Fighting fit: Google overhauls its health and fitness app

21 Aug 2018

Image: Mostovyi Sergii Igorevich/Shutterstock

Google has worked with several major health organisations to revamp its Google Fit app.

A growing number of people are using fitness apps to monitor their health and fitness. To complement this, Google has announced some major changes to its own Google Fit offering. The alterations are the biggest since the app’s 2014 launch.

The company has teamed up with the American Heart Association (AHA) and the World Health Organization (WHO) to bring more science-based features to the product.

With hundreds and thousands of health and fitness apps on the market, Google Fit has some fierce competition.

Two new activity goals

The new Google Fit revolves around two activity goals based on recommendations from these organisations. ‘Move Minutes’ and ‘Heart Points’ will help users track their activity. People can earn Move Minutes for all their activity and can be motivated to make small alterations, such as taking the stairs instead of the lift.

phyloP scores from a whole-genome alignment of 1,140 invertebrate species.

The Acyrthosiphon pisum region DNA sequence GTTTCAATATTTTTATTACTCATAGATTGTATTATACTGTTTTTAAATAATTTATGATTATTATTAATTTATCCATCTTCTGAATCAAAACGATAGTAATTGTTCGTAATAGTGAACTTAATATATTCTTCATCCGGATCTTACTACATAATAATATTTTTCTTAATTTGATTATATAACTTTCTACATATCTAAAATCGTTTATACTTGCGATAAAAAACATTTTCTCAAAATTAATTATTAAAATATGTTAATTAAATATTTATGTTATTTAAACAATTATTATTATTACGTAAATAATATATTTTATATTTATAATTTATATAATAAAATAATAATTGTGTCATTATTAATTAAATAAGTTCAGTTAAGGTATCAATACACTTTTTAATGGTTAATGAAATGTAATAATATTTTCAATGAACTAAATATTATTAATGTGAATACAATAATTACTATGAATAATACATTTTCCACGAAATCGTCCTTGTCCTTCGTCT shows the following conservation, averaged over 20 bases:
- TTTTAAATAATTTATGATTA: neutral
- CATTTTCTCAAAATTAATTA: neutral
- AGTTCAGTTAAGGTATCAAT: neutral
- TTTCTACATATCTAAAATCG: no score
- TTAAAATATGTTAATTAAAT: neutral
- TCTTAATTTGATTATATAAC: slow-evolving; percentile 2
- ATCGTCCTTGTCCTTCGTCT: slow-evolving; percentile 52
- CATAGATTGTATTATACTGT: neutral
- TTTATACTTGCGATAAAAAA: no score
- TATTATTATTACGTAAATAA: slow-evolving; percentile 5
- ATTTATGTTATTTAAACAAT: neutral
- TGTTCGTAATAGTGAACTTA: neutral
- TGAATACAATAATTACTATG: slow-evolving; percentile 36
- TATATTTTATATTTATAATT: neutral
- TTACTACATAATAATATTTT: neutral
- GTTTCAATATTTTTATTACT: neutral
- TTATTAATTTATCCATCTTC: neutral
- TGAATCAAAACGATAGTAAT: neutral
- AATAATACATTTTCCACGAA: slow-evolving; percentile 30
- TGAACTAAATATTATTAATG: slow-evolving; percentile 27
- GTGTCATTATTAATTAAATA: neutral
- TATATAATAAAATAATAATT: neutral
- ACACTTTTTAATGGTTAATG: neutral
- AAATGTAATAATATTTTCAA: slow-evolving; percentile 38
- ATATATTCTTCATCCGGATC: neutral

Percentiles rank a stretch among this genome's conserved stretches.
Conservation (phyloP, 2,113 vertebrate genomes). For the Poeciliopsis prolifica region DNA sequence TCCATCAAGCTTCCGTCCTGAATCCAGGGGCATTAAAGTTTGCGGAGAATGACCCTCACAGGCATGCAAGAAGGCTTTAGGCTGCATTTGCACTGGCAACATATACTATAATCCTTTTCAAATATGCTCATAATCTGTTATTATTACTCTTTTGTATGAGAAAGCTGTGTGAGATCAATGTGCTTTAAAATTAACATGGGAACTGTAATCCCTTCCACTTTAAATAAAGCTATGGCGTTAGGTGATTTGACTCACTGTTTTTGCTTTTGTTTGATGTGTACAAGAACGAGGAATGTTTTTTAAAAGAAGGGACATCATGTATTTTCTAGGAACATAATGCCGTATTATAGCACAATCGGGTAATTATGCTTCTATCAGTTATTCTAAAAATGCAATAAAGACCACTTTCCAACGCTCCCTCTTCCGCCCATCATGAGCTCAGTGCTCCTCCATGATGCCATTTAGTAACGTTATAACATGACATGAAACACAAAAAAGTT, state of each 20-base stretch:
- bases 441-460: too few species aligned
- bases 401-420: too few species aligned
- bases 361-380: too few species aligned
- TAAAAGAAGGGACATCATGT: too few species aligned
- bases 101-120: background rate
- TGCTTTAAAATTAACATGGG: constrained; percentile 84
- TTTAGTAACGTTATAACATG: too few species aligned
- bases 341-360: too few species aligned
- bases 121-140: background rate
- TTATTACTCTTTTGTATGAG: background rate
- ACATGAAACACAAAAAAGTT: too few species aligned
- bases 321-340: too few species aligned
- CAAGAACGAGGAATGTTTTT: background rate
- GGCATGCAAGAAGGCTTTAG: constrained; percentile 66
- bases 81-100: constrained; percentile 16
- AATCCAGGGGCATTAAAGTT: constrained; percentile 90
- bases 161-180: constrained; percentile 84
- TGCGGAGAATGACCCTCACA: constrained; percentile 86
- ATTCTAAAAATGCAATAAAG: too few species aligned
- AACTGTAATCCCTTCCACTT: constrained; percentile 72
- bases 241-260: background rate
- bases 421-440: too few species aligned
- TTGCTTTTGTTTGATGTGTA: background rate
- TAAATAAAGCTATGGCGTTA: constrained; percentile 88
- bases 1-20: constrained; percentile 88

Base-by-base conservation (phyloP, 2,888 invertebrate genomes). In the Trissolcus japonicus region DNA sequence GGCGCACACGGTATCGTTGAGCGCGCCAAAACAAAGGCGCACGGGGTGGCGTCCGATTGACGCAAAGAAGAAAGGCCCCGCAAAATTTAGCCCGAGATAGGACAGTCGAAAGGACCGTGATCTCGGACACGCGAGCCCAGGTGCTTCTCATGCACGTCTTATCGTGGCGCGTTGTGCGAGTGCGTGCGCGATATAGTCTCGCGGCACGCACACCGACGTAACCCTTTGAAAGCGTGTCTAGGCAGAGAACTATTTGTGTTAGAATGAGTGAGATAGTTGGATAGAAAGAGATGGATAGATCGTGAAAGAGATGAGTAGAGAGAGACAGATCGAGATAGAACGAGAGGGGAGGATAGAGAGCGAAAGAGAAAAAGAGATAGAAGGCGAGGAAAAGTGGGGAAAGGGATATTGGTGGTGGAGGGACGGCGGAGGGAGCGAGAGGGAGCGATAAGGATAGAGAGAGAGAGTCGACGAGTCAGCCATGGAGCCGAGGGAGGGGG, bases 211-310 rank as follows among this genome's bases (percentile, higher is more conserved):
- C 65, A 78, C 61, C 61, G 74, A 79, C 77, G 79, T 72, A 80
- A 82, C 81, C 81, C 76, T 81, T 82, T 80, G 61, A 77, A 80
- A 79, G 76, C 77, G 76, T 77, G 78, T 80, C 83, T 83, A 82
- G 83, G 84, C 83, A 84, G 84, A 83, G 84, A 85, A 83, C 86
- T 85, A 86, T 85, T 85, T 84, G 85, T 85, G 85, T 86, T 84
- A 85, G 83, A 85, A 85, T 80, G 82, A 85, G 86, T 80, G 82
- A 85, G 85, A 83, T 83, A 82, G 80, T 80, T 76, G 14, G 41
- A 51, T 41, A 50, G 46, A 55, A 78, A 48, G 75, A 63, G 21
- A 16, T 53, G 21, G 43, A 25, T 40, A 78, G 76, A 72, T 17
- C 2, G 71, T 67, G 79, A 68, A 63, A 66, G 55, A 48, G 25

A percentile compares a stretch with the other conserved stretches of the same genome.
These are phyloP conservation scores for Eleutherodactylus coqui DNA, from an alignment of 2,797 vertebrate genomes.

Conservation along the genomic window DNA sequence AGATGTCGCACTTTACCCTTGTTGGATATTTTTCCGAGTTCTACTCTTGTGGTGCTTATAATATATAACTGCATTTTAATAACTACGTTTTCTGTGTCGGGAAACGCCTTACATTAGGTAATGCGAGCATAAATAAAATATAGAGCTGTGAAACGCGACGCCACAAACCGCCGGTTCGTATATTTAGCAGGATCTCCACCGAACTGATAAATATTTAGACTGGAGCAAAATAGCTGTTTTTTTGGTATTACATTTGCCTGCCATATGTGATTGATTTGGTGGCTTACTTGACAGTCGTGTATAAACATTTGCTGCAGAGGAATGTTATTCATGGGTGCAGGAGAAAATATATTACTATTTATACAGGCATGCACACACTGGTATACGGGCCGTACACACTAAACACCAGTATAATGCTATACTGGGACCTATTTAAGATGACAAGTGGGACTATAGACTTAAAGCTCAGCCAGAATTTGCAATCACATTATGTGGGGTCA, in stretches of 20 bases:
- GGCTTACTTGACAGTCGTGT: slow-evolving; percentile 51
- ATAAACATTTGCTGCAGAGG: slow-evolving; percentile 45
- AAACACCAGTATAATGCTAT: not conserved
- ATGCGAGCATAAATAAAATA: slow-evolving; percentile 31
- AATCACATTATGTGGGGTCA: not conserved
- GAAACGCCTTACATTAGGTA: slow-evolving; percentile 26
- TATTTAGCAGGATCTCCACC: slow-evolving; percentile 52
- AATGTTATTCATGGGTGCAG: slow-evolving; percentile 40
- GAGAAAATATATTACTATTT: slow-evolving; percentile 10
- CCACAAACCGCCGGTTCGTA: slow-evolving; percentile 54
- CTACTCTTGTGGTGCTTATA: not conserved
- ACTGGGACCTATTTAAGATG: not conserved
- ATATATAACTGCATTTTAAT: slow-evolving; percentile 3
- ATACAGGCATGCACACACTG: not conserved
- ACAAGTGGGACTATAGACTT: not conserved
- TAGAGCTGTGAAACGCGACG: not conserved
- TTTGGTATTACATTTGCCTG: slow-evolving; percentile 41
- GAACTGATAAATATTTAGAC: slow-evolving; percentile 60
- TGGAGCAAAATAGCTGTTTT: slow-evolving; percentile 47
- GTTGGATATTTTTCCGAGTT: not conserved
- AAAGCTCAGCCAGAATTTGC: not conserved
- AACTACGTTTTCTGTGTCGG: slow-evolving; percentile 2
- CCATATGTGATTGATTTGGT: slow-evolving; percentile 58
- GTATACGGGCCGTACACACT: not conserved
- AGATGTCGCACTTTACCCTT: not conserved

For the more strenuous activities with even greater health benefits, users can earn Heart Points. Users will score one point for each minute of moderate activity, such as picking up the pace when walking your dog. For more intense undertakings such as running, users earn double points.

Just 30 minutes of brisk walking, five days a week, is enough to reach the AHA and WHO’s recommended amount of physical activity. This could reduce risk of heart disease, improve sleep quality and increase general mental wellbeing.

Image of the new Google Fit app on a mobile device, showing new features.

The new Google Fit. Image: Google

Google Fit integrates with other fitness apps

Google Fit will still automatically track walks, runs and bike rides using your smartphone or watch sensors. The app also has a list of more than 120 activities, from Pilates to rowing and spinning.

Integrations with apps such as MyFitnessPal and Runkeeper are also an option.

Margaret Hollendoner, head of product at Google Fit, said: “There’s a lot of talk out there about how to stay active and healthy; ‘get your steps in’, ‘sitting is the new smoking’, ‘no pain, no gain’.

“It can feel overwhelming. So, we’ve worked with the American Heart Association (AHA) and the World Health Organization (WHO) to understand the science behind physical activity and help you optimise the amount and intensity needed to improve your health.”

Ellen Tannam was a journalist with Silicon Republic, covering all manner of business and tech subjects